H. T. Dougherty; Evan J. Dutton
Abstract: This report categorizes the manner in which atmospheric stratification can complicate the problems of frequency allocation and radio regulation by inhibiting service fields and enhancing interference fields. For the United States and its border regions, preliminary contour maps are presented for those parameters associated with the atmospheric layering (ducts) conducive to the propagation of unusually strong UHF and SHF fields over extremely long distances. The parameters of interest are: the percent occurrence of elevated ducts, a minimum trapping frequency, the modified refractivity lapse, the ducting-layer base height, the duct-base height, and the duct-top height. The role of these duct parameters in the prediction of potential interference fields is detailed by engineering formulas and illustrated by numerical examples. These predictions of duct characteristics from historical (radiosonde) data are necessarily preliminary because of present inadequacies of the data sample. Approaches for improving estimates of duct parameters are described. Appendices detail expressions for duct trajectories and map the variation of duct characteristics.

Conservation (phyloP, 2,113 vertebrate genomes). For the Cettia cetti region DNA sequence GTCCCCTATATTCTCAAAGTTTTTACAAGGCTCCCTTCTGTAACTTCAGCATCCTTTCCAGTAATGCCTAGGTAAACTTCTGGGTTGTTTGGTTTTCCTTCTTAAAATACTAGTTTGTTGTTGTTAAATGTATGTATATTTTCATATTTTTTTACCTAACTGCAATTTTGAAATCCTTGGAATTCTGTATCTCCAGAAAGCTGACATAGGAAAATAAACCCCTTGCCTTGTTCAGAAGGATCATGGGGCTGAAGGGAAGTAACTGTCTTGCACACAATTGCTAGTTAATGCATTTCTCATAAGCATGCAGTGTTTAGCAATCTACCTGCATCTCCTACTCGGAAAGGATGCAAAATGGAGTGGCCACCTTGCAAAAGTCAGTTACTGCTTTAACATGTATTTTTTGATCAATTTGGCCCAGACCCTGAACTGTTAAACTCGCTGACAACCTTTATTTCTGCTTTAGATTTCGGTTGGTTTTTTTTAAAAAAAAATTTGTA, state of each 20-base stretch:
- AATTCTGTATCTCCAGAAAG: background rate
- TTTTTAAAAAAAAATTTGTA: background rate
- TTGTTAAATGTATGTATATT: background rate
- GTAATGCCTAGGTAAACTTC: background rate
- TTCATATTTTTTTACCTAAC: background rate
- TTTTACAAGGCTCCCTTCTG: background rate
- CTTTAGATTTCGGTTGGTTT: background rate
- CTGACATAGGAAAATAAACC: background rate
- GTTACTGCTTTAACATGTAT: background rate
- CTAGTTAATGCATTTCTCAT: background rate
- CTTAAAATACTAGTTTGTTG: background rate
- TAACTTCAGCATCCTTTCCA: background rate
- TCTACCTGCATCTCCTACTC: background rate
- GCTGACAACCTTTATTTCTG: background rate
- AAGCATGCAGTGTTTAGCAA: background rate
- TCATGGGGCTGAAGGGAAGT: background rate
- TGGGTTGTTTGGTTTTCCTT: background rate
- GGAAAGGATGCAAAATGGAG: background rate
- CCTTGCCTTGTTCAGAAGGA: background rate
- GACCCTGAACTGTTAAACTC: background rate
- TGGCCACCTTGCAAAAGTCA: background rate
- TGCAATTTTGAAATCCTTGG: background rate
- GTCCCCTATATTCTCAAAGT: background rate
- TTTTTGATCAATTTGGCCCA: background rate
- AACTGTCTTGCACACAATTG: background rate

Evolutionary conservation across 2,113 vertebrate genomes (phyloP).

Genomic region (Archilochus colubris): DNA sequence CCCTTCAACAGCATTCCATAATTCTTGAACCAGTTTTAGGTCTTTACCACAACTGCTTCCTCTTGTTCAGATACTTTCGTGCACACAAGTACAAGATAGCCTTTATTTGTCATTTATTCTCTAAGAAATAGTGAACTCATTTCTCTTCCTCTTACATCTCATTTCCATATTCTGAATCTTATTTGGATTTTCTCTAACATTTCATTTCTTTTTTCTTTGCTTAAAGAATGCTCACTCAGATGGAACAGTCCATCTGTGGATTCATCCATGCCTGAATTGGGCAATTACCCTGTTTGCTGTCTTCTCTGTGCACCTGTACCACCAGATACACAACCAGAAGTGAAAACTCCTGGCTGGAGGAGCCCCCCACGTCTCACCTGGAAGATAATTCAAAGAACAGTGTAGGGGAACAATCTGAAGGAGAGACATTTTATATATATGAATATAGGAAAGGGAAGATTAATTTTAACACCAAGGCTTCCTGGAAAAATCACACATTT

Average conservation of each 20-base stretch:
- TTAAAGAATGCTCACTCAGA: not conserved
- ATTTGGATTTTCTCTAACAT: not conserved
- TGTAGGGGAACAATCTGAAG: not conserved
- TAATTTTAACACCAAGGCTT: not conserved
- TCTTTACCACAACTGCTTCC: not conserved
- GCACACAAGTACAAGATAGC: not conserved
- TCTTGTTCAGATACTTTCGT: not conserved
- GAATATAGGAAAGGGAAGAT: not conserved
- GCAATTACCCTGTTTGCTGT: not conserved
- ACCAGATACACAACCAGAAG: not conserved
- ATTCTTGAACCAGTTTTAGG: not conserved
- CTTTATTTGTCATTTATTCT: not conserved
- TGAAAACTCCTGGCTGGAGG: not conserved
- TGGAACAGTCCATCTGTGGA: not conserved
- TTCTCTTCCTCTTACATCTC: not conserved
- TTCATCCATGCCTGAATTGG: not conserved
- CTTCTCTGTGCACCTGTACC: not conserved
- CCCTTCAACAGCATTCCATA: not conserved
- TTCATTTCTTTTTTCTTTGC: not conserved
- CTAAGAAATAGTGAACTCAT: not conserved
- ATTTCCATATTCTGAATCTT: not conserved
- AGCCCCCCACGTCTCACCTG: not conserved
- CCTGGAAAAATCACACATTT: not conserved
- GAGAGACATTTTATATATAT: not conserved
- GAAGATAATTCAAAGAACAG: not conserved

Keywords: SHF; anomalous propagation; atmospheric ducts; stratification; interference fields; ray trajectories; UHF
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Lilli Segre, Publications Officer
Institute for Telecommunication Sciences
Disclaimer: Certain commercial equipment, components, and software may be identified in this report to specify adequately the technical aspects of the reported results. In no case does such identification imply recommendation or endorsement by the National Telecommunications and Information Administration, nor does it imply that the equipment or software identified is necessarily the best available for the particular application or uses.
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